Next, both Affiliate Summit and PubCon are great conferences. I haven’t been to an AS show, but I know they have an excellent reputation, and we’ve done some cross promotion in the past. I haven’t been to PubCon recently, but it also has an excellent reputation as being a good show. We regularly run recaps of live blogging and other coverage out of PubCon events. By no means would I say that either show is only for black hats or somehow overly focused on black hat content.

    Shawn, I understand you being sensitive, but alternatively, you could argue that this comes off as an infomercial for shows other than SMX West, because it implies all the “good stuff” — for those who assume black hat tactics are the good stuff — are happening elsewhere. I think how you take what Stephan wrote really comes down to your particular viewpoint, which might be much different than his intention.

    Streko, Stephan didn’t link to the SMX West registration page. He linked to the main site, just as he did for PubCon and Affiliate Summit. I think it makes sense for there to be links to all those things. I also think, again, you’re reading his comments as finger-pointing perhaps (I’m guessing) you Pubcon felt Pubcon was being dissed and are feeling protective of it. I appreciate that. I didn’t read it that way at all, but that was my take.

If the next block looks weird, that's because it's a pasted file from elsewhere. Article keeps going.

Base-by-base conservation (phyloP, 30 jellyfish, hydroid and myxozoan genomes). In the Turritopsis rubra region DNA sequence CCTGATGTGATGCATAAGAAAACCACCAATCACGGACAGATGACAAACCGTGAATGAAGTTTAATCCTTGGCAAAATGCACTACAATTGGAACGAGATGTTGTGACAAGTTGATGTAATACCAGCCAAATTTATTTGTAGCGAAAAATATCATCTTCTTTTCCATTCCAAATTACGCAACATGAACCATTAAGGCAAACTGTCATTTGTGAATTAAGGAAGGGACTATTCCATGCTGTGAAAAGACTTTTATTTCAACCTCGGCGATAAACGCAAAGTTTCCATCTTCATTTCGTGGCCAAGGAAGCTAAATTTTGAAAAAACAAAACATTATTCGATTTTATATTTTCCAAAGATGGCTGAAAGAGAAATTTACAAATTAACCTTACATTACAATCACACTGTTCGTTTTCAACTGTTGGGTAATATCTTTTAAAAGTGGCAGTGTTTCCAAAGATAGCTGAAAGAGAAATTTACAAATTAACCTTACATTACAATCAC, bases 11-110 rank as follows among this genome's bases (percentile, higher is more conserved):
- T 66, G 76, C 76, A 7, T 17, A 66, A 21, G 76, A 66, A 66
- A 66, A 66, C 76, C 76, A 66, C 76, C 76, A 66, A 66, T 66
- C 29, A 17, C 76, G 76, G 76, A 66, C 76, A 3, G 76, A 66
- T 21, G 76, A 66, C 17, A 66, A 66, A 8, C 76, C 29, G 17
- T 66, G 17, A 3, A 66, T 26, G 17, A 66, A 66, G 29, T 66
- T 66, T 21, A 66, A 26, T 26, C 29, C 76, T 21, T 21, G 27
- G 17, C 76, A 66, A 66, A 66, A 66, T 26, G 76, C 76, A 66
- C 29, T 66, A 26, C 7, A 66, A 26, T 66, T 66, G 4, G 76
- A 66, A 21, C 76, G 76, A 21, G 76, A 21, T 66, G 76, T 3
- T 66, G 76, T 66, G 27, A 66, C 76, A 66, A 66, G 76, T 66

I can tell you that ever since we had this big fall-out from SMX Advanced 2008, where the Give It Up session and some other sessions were seen as too “black hat”

    I’ve been particularly sensitive to any content on stage that would be seen as promoting black hat.

    When I read the write-up of the “Rogue SEO” session that just happened at PubCon:

    I immediately wondered if we’d have run the same thing at SMX if we’d have had the kind of upset that emerged after Advanced 2008. The whole experience from that left me pretty gunshy about being able to discuss blackhat stuff at all.

    And that’s the bigger issue in all this. I’m not pointing fingers at PubCon for running that session, absolutely not. I’m just struggling with how we can discuss black hat tactics at any conference without the inevitable debate about (1) you’re just promoting black hat (2) there is no black hat, all SEO is manipulation (3) add your own debate topic, because there’s always one.

    I don’t care how white someone thinks their hat is. It is useful to understand what happens in the black hat world. Things like Mechanical Turk are being totally abused right now, which has an impact on Google Suggest (as Stephan is covering), and an advanced SEO should know what’s going on. That doesn’t mean they should follow those tactics. But it does mean they are educated about what can happen.